"Dracula" has a number of things going for it, including actor Jonathan Rhys Meyers, a director from
What's missing is the
Since "Dracula" was published by Bram Stoker in 1897, it has been the source for many, many, many works of vampire fiction -- you might even say it is the source of all of them. The mythology of blood-sucking freaks was around before Stoker, but it has been his combination of quirks and foibles -- sleeping in a coffin, physical transformation, garlic avoidance, sucking blood from the neck of virginal maidens until they are depleted, eternal life until death is brought about by a stake in the heart -- that he rolled into one great story.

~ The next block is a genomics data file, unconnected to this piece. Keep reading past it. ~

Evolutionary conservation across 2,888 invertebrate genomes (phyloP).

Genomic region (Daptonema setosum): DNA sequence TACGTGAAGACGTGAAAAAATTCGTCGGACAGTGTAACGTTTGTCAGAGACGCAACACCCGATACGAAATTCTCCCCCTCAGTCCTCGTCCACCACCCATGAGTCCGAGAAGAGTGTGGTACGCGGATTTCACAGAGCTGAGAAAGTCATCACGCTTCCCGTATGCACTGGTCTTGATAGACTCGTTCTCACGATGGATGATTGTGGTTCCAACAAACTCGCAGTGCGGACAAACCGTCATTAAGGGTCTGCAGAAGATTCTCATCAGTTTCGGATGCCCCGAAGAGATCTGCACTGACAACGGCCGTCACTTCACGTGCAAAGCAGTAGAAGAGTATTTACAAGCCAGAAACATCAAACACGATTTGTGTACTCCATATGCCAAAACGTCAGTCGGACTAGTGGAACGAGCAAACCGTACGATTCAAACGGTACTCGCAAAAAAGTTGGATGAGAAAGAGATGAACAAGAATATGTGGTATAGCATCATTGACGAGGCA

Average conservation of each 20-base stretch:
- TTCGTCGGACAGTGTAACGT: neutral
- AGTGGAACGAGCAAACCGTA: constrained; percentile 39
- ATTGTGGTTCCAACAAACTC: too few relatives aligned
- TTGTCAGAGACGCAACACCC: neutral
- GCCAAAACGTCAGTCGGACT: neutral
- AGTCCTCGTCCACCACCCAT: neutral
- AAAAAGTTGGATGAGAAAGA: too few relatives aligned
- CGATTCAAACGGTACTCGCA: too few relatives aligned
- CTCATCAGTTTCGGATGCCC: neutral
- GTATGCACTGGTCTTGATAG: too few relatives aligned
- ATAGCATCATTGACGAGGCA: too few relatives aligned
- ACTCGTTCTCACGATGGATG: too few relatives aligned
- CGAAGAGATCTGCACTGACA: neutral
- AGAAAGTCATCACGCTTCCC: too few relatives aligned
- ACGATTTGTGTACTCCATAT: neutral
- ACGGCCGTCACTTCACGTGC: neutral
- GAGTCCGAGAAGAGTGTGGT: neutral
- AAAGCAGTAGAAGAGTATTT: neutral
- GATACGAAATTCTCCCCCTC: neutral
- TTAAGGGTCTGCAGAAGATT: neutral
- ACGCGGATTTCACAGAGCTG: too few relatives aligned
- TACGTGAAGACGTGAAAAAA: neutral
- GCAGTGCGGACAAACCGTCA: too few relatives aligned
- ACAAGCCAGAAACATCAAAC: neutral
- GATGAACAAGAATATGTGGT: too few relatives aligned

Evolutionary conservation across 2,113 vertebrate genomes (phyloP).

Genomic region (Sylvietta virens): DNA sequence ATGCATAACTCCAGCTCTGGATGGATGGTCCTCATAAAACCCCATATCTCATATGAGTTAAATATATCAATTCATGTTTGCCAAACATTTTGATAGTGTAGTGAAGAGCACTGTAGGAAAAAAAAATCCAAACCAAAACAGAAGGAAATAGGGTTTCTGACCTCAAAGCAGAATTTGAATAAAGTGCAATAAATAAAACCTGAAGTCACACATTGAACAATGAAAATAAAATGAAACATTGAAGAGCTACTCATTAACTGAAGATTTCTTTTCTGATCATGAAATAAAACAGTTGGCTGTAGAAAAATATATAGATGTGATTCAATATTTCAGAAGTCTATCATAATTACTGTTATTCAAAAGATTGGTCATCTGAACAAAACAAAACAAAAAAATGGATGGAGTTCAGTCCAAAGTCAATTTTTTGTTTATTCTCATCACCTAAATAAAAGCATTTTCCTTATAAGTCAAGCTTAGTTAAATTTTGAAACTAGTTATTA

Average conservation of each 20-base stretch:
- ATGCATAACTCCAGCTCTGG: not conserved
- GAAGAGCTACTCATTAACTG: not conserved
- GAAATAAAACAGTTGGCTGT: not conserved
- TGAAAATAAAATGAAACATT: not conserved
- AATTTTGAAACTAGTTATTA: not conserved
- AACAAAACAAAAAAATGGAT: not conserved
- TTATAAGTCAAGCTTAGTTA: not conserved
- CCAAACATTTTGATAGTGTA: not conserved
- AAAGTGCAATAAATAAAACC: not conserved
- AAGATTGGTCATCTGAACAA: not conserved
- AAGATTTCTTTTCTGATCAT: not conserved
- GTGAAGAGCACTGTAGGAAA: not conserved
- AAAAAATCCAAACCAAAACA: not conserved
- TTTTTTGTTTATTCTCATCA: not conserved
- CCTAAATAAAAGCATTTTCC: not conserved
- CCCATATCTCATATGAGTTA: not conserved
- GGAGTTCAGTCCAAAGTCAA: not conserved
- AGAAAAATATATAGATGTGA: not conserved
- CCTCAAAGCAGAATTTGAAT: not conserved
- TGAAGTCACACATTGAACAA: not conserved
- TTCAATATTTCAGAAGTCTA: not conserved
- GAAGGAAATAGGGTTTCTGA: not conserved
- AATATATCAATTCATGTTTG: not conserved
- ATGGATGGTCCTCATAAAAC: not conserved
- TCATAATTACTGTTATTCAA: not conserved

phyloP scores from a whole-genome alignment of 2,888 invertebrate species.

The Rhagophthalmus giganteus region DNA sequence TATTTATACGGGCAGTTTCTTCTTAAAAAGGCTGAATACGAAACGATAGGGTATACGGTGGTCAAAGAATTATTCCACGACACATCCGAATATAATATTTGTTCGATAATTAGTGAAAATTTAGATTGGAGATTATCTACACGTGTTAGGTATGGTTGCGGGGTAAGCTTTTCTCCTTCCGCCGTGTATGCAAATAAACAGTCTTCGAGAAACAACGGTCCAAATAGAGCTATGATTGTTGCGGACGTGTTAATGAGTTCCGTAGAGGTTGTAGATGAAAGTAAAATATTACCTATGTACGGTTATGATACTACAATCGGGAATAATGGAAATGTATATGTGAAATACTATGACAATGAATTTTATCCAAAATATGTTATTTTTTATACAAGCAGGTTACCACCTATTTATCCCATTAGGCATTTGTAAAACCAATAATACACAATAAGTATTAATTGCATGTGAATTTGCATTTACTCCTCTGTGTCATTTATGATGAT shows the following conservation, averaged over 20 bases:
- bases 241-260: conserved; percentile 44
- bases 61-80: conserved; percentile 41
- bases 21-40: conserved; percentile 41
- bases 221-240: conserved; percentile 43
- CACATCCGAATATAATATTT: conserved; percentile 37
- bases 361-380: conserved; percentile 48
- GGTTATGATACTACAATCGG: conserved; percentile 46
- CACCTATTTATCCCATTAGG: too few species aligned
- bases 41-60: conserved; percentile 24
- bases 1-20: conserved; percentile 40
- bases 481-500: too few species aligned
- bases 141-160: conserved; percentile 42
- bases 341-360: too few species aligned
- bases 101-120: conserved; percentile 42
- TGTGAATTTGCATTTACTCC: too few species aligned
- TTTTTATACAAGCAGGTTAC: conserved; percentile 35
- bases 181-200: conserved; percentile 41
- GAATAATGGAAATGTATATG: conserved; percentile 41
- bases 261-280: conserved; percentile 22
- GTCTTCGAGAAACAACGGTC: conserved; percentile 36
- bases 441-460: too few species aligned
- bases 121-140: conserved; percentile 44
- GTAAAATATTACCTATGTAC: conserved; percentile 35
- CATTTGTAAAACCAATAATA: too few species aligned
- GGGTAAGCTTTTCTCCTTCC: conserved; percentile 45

Some of these trappings are apparent in NBC's "Dracula" -- the setting in Victorian London, for instance. But the similarities quickly drain away: Our vampire is not from the mountains of Eastern Europe, he's from America, and he doesn't call himself Count Dracula. The vampire (Rhys Meyers) is apparently in some kind of battle with his own kind, a la Angel in "
What with "Twilight,"